Analysts said such a service would be ideal for Microsoft since it could leverage its control over the Windows operating system, which runs on more than 95 percent of the world's PCs.

Moreover, they said Microsoft's real motive is to build search into its various software products and most likely into the next Windows version, which is code-named Longhorn.

Gates has promised that Longhorn, which is expected to launch in 2005 or 2006, will include database technology to make it easier for users to track and find information on their computers.

"Long-term, all roads lead to Longhorn," Wilcox said.


Google celebrates fifth birthday

The BBC reports Google celebrates fifth birthday.
They say they more than 200 million and Google has become a phenomenon that has transcended its online origins.

It has expanded beyond just searches to encompass comparison shopping, news, web logs and even a service that blocks pop-up ads.


Real-Time Testing of Google SafeSearch Exclusions

Gary Price spotted some interesting results while using the Real-Time Testing of Google SafeSearch Exclusions.
Head over to The Resource Shelf to see what he found. He set out to see how Google’s SafeSearch would handle a couple of basic queries for names of U.S. Presidents. The results are interesting.


Egads! Google News Alerts


Google News Alerts are sent by email when news articles appear online that match the topics you specify.

Some handy uses of Google News Alerts include:

  • monitoring a developing news story
  • keeping current on a competitor or industry
  • getting the latest on a celebrity or event
  • keeping tabs on your favorite sports teams.

Getting set up with this is quite simple. One must simply enter their query, select how often they would like to be updated (daily or as it happens), then enter their email address.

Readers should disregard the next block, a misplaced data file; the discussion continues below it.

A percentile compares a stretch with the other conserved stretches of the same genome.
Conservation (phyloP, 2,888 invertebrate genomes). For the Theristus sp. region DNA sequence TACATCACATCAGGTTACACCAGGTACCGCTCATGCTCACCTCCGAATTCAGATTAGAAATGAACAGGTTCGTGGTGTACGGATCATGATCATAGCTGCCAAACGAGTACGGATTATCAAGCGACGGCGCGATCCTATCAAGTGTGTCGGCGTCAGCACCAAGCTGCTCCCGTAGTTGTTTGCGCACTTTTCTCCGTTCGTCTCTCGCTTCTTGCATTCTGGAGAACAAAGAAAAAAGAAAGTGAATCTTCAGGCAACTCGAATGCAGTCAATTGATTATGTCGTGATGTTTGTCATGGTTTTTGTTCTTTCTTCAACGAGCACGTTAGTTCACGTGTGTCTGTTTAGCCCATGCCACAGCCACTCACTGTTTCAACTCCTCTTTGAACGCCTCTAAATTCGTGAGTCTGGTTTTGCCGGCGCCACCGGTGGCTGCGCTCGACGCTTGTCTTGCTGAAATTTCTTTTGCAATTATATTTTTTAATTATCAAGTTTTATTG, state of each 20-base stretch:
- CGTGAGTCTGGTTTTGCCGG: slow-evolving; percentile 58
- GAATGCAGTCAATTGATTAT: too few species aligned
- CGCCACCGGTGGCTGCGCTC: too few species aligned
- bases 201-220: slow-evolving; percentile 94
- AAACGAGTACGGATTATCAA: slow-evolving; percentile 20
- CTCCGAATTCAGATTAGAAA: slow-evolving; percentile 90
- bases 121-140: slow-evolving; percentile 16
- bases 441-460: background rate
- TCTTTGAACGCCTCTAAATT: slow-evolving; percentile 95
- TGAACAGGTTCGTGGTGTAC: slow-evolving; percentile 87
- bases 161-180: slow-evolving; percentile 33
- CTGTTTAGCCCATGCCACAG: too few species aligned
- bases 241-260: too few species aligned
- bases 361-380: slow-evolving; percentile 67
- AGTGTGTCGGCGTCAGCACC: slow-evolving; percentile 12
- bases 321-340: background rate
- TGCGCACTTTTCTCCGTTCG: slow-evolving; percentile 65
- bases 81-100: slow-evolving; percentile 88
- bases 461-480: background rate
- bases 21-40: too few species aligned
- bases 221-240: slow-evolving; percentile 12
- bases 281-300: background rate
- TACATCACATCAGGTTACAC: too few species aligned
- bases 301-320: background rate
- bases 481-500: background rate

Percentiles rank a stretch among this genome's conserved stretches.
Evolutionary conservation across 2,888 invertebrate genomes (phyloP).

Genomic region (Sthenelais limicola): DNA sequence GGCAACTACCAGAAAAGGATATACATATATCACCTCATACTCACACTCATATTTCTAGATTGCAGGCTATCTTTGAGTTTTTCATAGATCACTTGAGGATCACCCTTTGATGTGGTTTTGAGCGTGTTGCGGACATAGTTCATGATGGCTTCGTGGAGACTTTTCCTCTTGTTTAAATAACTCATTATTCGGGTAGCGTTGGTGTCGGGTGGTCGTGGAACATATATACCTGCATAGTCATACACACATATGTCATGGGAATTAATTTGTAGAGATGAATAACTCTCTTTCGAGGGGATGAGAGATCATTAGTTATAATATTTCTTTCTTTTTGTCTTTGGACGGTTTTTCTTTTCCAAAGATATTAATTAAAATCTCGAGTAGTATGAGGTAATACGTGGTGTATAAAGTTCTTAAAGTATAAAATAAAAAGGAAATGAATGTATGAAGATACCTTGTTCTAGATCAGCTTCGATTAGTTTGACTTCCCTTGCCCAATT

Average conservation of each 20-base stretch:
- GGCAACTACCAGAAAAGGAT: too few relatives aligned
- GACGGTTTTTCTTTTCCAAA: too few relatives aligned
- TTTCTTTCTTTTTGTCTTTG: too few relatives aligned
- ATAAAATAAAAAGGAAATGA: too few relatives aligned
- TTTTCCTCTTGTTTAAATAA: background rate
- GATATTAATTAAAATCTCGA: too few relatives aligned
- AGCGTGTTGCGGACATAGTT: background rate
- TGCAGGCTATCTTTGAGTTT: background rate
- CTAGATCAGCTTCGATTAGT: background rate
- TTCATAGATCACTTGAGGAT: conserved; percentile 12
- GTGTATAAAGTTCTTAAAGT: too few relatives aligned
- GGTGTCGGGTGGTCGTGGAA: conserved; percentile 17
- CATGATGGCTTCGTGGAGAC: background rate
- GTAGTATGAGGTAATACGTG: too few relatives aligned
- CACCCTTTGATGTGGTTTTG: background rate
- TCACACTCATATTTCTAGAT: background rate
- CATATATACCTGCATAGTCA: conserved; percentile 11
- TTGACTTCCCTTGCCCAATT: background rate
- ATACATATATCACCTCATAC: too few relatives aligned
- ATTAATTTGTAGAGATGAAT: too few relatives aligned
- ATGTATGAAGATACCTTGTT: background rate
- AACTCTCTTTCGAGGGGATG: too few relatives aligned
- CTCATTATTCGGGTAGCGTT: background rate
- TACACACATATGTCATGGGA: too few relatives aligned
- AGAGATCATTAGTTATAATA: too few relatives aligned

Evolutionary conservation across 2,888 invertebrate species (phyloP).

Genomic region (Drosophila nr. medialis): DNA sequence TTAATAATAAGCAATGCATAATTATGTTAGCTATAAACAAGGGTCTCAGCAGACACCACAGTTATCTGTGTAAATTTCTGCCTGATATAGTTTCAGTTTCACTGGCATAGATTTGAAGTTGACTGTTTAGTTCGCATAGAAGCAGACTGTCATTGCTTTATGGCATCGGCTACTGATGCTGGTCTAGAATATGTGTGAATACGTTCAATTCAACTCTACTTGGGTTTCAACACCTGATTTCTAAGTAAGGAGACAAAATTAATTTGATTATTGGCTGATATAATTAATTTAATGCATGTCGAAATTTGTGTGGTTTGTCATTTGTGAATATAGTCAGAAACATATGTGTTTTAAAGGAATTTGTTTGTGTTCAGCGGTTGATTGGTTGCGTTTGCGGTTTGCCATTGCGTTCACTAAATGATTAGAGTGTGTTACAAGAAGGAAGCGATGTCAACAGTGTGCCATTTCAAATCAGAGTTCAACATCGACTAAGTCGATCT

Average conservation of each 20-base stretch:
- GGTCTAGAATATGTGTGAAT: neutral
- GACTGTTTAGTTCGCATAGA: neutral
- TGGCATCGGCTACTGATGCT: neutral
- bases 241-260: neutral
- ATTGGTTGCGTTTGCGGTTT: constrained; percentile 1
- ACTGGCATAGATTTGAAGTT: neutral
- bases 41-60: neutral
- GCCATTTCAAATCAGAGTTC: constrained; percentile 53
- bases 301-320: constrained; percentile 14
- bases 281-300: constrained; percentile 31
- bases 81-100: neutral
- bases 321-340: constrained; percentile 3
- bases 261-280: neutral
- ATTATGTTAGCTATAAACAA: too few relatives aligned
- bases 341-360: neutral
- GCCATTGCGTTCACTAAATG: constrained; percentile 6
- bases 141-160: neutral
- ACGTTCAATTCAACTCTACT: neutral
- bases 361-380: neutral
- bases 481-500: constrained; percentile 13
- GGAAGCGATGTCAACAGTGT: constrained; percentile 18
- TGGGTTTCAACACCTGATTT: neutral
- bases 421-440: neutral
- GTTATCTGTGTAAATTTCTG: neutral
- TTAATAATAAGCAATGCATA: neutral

Is this cool, or what?


If You Liked the Web Page, You'll Love the Ad

Publishers, including The Washington Post's Web site, which is owned by The Washington Post Company, and the car-buyers advice site, have turned to Google or Overture to sell ads pegged to the content that each visitor selects. When a visitor goes to the Book World page on, for example, the person is likely to see a text ad for a self-publishing company or some other book-related advertisement, placed there by Google's advertising service.

The technology is not yet foolproof. The online edition of The New York Post, which is owned by the News Corporation, ran an article last month about a murder in which the victim's body parts were packed in a suitcase, and Google served up an ad for a luggage dealer.

I wonder what the ads for a story about LISNews would look like?

Here's the full article [NYT, reg'req]

via jen


Digging for Googleholes

Slate has an good piece highlighting some drawbacks of using Google.

The 3 Googleholes are:

It is a fine article, but perhaps a bit confused. It praises Google's Page Rank system, even though it clearly is invloved with the Googleholes the author details. And of course I would have been happier if the article mentioned libraries as a place to fill in Googleholes. So we know how to best teach them, it is always good to be reminded of the problems our patrons have searching.